30 May 2019 / Sitting Room Session / By Rosheen FitzGerald
It’s a special night. I mean, every night Jamie creates is special, unique, quintessentially quirky and lovely, but this is an extra special night. Sitting Room Sessions are celebrating their century — the hundredth gig in a series that has not yet failed to delight. Olivia gifts Jamie a blue-and-white strippit jug, to contain the cream (not milk, darling, cream…we serve the cream here). Exactly one hundred tickets have been sold. A spiritual synchronicity befitting of the occasion.
First up is Anita Clark, formerly of Devilish Mary and the Holy Rollers, Sitting Room Sessions alumni; currently of Motte; tonight one of Delaney Davidson’s cobbled together band of misfits. Perched on the edge of the stage, all blunt cut fringe, winged glasses and blood-red lipstick, she loops her violin with haunting beauty. Wringing bass from her instrument she evokes a punishing roughness that makes the subtle delicacies of her harmonies all the more poignant. Interspersed sparse vocals are sung in a voice with a pile as lush as the velvet of her little black dress. It’s like the soundtrack to a black and white movie of an ever-disappearing road to nowhere tinged with a slight nails-on-the-blackboard otherworldliness. She concludes with a crescendo of barely contained tension that swings and soars tantalisingly before being broken by our breathless applause.
Formalities concluded, Delaney strides on stage, his band at his back. A larger ensemble than I’ve seen accompany him in the past, tonight he’s backed up by Phoenix Foundation’s Chris O’Connor on drums, the notorious SJD on guitar and our as-of-the-first-act-new-best-friend Anita Clark on violin. It’s an explosive concoction from the start, the boom boom of the big bass drum, the clash of the electric lead, the whomp whomp of the bass, the scream of the violin, and above it all Delaney holds court like Satan’s evangelist, gravelly-voiced, preaching a truth from the depths of his soul to each individual listener’s heart of darkness.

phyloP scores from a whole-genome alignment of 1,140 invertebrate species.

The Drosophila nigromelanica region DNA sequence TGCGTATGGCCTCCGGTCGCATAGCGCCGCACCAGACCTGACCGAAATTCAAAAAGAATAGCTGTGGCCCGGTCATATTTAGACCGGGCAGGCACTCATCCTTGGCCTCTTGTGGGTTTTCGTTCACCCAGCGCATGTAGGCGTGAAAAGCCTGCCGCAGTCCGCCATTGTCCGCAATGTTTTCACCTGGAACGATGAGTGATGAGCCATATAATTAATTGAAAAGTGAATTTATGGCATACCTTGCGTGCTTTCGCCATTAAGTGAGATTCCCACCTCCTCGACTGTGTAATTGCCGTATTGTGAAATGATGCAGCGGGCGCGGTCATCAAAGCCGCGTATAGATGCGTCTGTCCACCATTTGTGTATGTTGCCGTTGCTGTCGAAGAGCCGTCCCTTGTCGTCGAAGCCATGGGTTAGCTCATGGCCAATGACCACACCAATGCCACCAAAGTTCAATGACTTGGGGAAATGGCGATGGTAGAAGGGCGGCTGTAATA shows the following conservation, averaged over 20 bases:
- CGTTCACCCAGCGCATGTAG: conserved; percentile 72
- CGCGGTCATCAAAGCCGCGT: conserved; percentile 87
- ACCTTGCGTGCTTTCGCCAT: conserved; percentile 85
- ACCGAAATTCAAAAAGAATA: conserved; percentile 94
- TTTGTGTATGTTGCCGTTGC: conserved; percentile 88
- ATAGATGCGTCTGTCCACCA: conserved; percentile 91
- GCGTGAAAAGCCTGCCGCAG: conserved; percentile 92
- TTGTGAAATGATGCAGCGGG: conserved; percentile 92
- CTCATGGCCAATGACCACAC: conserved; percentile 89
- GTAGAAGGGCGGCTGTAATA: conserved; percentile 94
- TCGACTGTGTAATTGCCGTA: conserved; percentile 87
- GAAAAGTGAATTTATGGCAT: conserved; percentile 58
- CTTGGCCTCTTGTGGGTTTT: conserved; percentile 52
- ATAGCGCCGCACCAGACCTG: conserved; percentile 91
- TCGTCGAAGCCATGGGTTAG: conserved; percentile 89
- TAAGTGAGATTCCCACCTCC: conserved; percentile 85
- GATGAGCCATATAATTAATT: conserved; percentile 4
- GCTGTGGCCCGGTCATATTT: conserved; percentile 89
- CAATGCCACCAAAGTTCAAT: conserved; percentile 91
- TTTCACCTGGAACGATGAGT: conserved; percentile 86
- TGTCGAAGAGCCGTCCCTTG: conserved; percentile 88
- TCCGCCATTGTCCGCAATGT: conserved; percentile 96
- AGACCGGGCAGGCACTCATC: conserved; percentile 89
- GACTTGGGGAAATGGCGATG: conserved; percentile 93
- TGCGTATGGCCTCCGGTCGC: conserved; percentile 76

It’s heel-tapping, head-shaking, snake-hipped, good old-fashioned 1950’s ballroom teddy boy rock ‘n’ roll. Quiffs and flick knives. The scent of leather and petrol. It’s Nick Cave and the Pixies, the sweaty Indie rock basement sessions of my childhood. It’s Delaney like we’ve not seen him before: big-band, sold-my-soul-to-the-devil hard rock. In his west-of-Memphis/south-of-Christchurch drawl, Delaney urges us to our feet, incites us to make this a Sitting Room Session in name only. At the back a pack of frenetic boogiers comply, stomping and whirling like dervishes to a beat that tangs like the taste of blood on a metal blade. They thrash out three-minute countrified pop songs, cloaked in atmosphere, dripping in passion, to elated response. There’s a transubstantive wizardry here, a religious zealotry transmuted into glorious sound. Delaney raises his arms in the gesture of one of heaven’s devils channelling creative energy into an auditory soup, real, raw, alive.
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